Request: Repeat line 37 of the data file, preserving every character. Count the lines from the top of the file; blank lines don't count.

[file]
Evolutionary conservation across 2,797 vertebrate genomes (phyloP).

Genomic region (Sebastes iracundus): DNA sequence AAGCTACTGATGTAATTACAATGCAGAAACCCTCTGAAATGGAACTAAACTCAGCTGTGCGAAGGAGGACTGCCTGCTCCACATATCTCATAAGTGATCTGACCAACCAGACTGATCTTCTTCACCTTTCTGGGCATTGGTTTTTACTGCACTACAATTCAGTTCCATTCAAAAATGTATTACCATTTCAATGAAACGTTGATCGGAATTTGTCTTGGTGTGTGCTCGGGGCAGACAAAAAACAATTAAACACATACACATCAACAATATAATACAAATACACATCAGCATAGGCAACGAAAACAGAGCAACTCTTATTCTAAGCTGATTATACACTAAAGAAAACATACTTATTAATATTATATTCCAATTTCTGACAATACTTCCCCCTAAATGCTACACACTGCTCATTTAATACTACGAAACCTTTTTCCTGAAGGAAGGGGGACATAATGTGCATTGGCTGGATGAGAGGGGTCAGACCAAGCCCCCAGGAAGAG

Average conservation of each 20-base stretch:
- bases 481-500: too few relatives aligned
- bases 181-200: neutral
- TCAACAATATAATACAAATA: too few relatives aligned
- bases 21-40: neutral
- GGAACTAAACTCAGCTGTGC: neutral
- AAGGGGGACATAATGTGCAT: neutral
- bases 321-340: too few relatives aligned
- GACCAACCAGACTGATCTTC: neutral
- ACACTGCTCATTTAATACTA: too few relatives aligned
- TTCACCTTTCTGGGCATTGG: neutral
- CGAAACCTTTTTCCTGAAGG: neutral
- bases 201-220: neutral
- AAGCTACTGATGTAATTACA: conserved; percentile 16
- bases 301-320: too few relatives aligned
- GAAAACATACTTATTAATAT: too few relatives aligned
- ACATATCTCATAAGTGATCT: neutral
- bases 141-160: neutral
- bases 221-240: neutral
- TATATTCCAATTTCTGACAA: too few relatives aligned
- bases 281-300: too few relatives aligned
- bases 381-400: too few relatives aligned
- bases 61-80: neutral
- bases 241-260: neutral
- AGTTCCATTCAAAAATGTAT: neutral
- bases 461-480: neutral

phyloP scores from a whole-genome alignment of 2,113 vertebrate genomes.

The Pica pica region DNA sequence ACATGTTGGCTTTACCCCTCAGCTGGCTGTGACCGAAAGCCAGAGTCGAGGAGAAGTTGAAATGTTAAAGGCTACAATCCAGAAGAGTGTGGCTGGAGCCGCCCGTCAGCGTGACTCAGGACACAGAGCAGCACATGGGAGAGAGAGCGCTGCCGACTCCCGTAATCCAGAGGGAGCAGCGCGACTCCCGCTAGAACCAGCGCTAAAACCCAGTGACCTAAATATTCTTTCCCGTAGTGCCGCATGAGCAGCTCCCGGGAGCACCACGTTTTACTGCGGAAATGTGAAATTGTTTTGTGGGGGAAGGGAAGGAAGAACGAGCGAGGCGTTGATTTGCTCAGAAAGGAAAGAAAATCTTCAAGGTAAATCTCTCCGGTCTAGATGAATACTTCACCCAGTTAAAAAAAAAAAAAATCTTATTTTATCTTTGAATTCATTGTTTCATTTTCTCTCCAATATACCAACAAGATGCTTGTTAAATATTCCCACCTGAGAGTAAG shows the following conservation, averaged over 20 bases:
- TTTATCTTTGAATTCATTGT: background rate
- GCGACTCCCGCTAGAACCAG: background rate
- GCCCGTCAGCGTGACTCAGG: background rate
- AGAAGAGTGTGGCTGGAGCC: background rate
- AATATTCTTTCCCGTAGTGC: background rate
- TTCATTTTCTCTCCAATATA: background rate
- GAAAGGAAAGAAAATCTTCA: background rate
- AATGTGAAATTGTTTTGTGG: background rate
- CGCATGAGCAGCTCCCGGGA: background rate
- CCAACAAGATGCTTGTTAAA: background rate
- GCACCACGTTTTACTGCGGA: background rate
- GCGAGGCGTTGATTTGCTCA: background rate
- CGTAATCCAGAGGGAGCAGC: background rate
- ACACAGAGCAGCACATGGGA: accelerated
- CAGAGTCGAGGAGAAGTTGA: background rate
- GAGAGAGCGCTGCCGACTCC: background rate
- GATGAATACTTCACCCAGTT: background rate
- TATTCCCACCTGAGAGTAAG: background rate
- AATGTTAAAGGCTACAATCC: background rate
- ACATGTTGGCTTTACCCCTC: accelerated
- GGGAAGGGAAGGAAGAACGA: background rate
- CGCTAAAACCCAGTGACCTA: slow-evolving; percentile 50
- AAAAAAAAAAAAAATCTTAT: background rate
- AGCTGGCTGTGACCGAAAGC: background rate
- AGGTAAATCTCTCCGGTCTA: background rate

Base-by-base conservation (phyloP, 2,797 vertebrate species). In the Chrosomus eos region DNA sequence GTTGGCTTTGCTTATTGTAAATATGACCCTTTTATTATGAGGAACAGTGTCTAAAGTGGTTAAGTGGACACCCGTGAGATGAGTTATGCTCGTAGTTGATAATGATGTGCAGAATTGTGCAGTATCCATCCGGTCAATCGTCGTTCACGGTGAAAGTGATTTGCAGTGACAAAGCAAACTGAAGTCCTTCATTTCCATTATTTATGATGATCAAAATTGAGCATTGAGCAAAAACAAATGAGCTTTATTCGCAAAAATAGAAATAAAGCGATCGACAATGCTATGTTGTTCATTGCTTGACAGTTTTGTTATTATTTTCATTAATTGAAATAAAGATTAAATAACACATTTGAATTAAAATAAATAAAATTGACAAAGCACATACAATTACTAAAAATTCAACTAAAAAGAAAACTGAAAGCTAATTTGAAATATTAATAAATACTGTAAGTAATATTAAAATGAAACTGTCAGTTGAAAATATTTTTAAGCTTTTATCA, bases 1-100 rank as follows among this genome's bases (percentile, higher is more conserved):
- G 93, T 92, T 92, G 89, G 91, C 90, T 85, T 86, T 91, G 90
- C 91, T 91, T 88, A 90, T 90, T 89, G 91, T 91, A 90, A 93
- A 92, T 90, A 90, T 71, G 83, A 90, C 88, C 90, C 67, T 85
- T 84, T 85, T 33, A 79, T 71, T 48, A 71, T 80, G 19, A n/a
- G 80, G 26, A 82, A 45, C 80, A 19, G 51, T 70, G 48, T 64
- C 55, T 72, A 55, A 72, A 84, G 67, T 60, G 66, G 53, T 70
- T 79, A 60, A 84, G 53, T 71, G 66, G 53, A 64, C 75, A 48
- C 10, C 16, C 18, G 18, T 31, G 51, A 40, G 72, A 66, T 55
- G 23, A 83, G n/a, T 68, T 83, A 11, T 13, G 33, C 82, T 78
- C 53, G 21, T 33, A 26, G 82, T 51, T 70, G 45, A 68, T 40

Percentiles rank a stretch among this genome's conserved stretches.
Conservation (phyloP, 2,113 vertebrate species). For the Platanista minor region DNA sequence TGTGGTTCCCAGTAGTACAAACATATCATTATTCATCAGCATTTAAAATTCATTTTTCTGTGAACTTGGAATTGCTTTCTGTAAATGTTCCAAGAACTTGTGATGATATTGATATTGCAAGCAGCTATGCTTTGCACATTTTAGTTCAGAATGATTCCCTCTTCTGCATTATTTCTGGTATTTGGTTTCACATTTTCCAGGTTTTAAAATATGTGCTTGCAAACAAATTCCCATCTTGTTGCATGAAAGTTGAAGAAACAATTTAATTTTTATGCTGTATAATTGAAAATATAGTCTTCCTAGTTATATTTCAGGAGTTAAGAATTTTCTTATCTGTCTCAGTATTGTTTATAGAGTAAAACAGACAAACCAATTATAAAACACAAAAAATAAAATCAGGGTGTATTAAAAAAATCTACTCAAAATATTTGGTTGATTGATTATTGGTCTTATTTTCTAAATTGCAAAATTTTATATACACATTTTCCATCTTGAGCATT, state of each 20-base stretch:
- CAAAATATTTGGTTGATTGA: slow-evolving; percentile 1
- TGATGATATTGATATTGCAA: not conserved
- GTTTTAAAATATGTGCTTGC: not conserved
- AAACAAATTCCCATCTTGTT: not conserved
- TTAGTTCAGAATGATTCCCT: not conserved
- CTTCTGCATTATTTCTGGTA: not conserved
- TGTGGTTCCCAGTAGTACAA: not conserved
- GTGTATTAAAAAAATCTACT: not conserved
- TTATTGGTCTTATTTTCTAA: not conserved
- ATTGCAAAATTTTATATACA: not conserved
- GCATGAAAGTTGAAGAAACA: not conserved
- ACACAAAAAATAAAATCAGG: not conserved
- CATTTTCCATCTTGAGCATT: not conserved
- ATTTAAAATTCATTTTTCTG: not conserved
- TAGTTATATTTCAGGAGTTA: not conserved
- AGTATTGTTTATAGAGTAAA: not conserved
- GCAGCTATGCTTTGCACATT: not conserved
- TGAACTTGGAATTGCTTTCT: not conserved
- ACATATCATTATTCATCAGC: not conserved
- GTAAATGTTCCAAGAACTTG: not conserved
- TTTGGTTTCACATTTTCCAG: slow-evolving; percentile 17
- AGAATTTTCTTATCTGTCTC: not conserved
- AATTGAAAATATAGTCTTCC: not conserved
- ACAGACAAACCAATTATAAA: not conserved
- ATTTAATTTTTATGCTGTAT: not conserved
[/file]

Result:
- GAAAGGAAAGAAAATCTTCA: background rate